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Adjusting Your Brooks Saddle (tension)



When I bought my Brooks Champion Flyer saddle, I read everything I could about how to break it in properly. Some cyclists swear by leather Brooks saddles, others say that nothing they could do would make it feel like anything but an “ass hatchet”

Some sites recommended break-in procedures that used to be prohibited by the Geneva Convention: water torture by soaking the saddle in water to soften the leather; dipping in molten wax; motor oil baths and the like.

I opted for a more conservative approach. I put a heavy coating of Proofide, the Brooks recommended treatment, on the underside of the saddle to protect it from water thrown up from underneath. Then, for several days, I would lovingly caress the top of the saddle with Proofide, figuring that more has to be better, right?

The upside was that I had a very soft, comfortable saddle that quickly molded itself to my backside. Unfortunately, soft can sometimes mean sagging. The leather stretched, causing the skirt or sides of the saddle to splay out when I sat on it, chafing my thighs and wearing out my shorts.

That’s not a good thing.

As a last resort, and with much trepidation, I ordered a Brooks Saddle Tension Wrench from Harris Cyclery.

I say “with much trepidation,” because Sheldon Brown warned, “In almost every case that I know of where someone has tried to adjust the tension with this nut, the saddle has been ruined. My advice is to leave it alone.” He suggested punching holes in the skirt and using lacing to pull it in.

When the wrench came in, I moved the adjusting bolt about a quarter of an inch and watched the leather tighten up.

Over the next few years, I’ve probably moved it a total of about 3/8 of an inch and I apply fresh Proofide about twice a year or just before I think I’m going to be riding in the rain.

After getting tired of cheap shower caps shredding, I ordered a Carridice Brooks saddle cover from Peter White Cycles I keep it wadded up under the saddle all the time in case I run into rain.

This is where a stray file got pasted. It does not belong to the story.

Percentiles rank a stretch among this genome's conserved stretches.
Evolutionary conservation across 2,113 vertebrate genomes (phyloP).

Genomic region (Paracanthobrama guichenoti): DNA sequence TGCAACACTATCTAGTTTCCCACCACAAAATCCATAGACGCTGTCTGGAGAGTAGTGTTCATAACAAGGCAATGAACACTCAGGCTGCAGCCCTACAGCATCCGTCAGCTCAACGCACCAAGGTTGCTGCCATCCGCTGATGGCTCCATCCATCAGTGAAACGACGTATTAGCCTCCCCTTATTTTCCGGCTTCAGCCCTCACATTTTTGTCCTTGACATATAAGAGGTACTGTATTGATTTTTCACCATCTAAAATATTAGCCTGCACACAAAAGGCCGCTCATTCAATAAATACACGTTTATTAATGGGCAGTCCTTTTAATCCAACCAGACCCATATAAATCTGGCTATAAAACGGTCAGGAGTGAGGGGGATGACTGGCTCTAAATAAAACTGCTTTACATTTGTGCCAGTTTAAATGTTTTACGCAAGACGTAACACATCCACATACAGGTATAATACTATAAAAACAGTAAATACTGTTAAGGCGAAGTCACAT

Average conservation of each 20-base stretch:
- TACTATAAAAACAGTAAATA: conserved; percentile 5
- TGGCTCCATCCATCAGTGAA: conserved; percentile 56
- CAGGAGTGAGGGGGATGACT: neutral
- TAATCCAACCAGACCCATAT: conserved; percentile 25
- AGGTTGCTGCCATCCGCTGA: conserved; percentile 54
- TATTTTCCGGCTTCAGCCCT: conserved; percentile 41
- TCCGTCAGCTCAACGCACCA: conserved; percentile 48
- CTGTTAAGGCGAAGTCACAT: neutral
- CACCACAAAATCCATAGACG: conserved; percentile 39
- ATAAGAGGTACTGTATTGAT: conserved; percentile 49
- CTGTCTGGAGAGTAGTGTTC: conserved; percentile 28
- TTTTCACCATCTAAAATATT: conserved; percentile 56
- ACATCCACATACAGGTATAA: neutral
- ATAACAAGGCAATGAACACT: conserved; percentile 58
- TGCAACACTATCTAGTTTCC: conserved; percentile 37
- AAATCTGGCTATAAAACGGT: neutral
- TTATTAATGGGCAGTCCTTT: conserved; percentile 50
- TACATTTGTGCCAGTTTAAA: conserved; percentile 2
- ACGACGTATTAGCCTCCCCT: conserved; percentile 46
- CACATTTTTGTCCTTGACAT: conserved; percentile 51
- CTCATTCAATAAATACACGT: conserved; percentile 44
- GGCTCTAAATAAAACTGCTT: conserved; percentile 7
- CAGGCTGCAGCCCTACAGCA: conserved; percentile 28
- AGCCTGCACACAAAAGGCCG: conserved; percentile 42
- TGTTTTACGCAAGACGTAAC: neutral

Aardvark is my new Brooks raincoat

Update: I’ve changed to a waterproof Aardvark cover to keep my Brooks saddle dry.

A few months ago, I noticed that the bolt had starting backing off and the saddle was “rocking” left and right. I made the bolt snug and put a drop of Loctite on it to keep it from loosening. It seems to be working fine, now.

I’m one of the users who found the Brooks to be a comfortable saddle out of the box and it’s only gotten more comfortable every ride. If you don’t care about the extra weight, the springs on the Champion Flyer do a good job of smoothing out the road buzz.

Ken

Ken Steinhoff spent more than 40 years in the ink-slinging newspaper business where he had a license to be nosy. Palm Beach Bike Tours renewed that license in his retirement years. Ken's blog is ostensibly about cycling, photography and using GPS technology to figure out where you're going and where you've been. It's really an extension of his lifelong effort to tell the stories of "ordinary people doing ordinary things", which sometimes turns out to be pretty extraordinary. If all that sounds like something in which you might be interested, check it out at http://www.palmbeachbiketours.com/adjusting-a-brooks-champion-flyer-saddle/.

Ken Steinhoff